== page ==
Architecture Grad Student’s ‘Sun-Bedazzler’ Pops Up for Park(ing) Day
On Friday, September 21, celebrate Park(ing) Day with Woodbury School of Architecture, l.a. Eyeworks, and the Los Angeles Forum for Architecture and Urban Design at the Sun-Bedazzler designed by MSArch student Duc Le.
Park(ing) Day, Los Angeles: the Sun-Bedazzler
Opening: Friday, September 21, 2012
5 a.m. Installation Begins
9 a.m. Cognoscenti Coffee Pop Up
9:30 a.m. Open to the public
2 p.m. Formal Presentation by Duc Le
6 p.m. Reception
7386 Beverly Boulevard, West Hollywood, Los Angeles
Corner of Beverly Boulevard and Martel Avenue (MAP)
The Sun-Bedazzler, Duc Le's Park(ing) Day installation, re-imagines the parking spot as a sun-drenched oasis. By swapping out asphalt for decking and canopies, the Woodbury School of Architecture graduate student introduces sunbathing, commerce, and miniature golf into West Hollywood. In the newfound tradition of parklets-the micro parks that incrementally take back the street for leisure-the temporary Sun-Bedazzler reprograms surface parking through the introduction of architecture as an extension of surface. The bold design makes the case for a small, incremental approach that has big, long-lasting impact on the built environment. Come bask in the Sun-Bedazzler, just make sure to wear your shades.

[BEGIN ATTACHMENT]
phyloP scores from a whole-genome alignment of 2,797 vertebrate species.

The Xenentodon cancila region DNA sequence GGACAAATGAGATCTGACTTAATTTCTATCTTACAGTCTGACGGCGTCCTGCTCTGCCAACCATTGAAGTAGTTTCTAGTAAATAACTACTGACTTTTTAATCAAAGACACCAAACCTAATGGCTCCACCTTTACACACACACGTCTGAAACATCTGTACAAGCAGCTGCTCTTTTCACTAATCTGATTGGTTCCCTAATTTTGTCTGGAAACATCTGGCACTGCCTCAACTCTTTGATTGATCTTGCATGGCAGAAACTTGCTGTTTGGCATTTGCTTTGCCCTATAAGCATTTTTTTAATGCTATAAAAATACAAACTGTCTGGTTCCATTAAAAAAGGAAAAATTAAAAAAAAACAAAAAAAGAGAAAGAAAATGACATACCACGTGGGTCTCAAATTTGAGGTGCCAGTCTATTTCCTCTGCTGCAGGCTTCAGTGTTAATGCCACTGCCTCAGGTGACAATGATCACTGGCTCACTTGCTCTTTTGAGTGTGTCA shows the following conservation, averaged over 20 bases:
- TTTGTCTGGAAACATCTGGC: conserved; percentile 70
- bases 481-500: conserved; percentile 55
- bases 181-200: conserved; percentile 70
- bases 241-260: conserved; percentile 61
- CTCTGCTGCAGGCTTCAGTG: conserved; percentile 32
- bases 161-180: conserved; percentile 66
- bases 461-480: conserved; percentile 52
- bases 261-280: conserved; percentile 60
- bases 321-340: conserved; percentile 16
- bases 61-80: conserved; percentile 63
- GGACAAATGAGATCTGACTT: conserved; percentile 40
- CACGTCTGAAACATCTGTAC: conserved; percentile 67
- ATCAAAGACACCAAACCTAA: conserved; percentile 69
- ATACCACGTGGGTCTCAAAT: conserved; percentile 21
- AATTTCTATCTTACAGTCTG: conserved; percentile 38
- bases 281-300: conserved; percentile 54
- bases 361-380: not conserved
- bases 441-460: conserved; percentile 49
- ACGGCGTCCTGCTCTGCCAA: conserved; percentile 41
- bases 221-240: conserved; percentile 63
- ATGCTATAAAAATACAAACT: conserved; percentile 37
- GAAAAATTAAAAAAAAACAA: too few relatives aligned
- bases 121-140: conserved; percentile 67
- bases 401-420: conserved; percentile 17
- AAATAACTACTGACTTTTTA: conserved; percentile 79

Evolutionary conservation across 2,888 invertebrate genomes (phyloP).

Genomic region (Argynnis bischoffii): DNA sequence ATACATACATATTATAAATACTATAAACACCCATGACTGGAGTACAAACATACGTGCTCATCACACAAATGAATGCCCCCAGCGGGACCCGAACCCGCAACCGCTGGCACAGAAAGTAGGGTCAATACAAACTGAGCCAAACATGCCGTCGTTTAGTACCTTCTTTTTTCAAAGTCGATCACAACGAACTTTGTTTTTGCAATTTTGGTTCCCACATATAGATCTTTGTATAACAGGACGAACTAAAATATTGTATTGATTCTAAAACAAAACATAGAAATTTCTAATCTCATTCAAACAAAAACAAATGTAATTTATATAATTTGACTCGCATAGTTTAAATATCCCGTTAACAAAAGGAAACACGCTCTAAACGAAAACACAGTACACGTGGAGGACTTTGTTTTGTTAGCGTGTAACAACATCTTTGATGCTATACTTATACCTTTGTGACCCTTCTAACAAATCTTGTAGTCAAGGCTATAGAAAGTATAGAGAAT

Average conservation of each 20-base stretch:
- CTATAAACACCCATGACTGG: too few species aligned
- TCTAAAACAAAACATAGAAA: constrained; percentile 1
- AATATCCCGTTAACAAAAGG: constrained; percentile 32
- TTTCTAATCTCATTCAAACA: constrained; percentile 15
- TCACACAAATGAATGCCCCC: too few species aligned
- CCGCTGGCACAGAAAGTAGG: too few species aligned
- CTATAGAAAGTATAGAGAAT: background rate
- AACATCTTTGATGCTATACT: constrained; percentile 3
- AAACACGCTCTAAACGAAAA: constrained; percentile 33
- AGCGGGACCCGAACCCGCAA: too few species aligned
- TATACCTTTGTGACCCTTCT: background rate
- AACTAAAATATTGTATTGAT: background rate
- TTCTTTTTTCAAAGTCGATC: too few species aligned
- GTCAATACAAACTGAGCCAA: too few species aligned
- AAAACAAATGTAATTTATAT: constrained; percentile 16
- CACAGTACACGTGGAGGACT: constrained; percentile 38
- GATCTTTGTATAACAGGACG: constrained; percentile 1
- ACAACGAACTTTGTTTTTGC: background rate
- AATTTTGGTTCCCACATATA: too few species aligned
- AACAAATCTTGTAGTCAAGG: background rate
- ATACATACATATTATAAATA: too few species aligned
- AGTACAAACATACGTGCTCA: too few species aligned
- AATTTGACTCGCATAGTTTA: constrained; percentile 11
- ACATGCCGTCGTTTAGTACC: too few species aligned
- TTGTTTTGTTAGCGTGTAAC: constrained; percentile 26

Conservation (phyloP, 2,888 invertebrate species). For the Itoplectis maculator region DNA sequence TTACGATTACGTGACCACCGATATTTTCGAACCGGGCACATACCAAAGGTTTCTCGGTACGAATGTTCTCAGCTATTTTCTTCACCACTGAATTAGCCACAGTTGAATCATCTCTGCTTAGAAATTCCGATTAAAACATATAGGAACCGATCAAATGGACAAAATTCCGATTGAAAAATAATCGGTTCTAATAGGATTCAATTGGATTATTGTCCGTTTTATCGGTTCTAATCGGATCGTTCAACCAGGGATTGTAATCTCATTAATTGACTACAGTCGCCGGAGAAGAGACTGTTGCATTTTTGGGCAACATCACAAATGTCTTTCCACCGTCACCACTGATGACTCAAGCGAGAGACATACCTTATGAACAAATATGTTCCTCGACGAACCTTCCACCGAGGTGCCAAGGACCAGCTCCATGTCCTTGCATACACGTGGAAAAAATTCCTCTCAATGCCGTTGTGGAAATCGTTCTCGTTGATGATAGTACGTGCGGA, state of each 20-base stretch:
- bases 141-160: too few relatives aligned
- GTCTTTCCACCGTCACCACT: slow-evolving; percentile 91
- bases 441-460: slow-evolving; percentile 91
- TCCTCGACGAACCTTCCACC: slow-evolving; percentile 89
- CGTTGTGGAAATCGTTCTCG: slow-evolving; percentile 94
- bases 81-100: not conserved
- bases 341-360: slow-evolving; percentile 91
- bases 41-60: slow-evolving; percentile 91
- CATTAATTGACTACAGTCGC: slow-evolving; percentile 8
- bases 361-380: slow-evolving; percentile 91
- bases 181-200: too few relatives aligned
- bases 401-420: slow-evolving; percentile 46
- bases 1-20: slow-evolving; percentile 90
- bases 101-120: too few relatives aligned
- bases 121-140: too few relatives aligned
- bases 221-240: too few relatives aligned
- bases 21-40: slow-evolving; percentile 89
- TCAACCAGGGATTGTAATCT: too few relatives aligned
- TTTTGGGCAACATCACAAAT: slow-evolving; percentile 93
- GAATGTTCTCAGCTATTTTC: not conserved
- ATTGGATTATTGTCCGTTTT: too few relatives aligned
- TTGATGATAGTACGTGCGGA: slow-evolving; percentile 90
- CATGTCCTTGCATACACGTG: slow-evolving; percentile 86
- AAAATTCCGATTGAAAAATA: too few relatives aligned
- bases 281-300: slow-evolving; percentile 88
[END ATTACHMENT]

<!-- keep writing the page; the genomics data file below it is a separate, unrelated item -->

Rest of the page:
The Sun-Bedazzler pops up in a metered parking space next to l.a. Eyeworks at 7386 Beverly Boulevard, the iconic store designed by architect Neil Denari. The legendary eyeware retailer has a long history of supporting cutting-edge art and architecture and they have generously offered a spot on Martel Avenue for Le's installation.
Park(ing) Day is an annual, global event in which citizens, artists, and activists collaborate to temporarily transform metered parking spaces into Park(ing) spaces or temporary public places. The all-day Sun-Bedazzler event is packed with activities, including a pop-up coffee stand by Cognoscenti Coffee, a photo shoot, and a formal presentation by Le on his thesis research and design.
Le received his Bachelor of Architecture degree in 2004 from Oklahoma State University School of Architecture program (BArch) and has worked at several, award-winning design firms in Washington DC, Kansas City, and New York. The Sun-Bedazzler was designed and built as part of his thesis in the Master of Science in Architecture program at Woodbury School of Architecture. During the 3-semester program he worked with under the guidance of Woodbury University faculty: Anthony Fontenot, Ingalill Wahlroos-Ritter, Jennifer Bonner, Molly Hunker, Ken Ehrlich, and Andrea Dietz.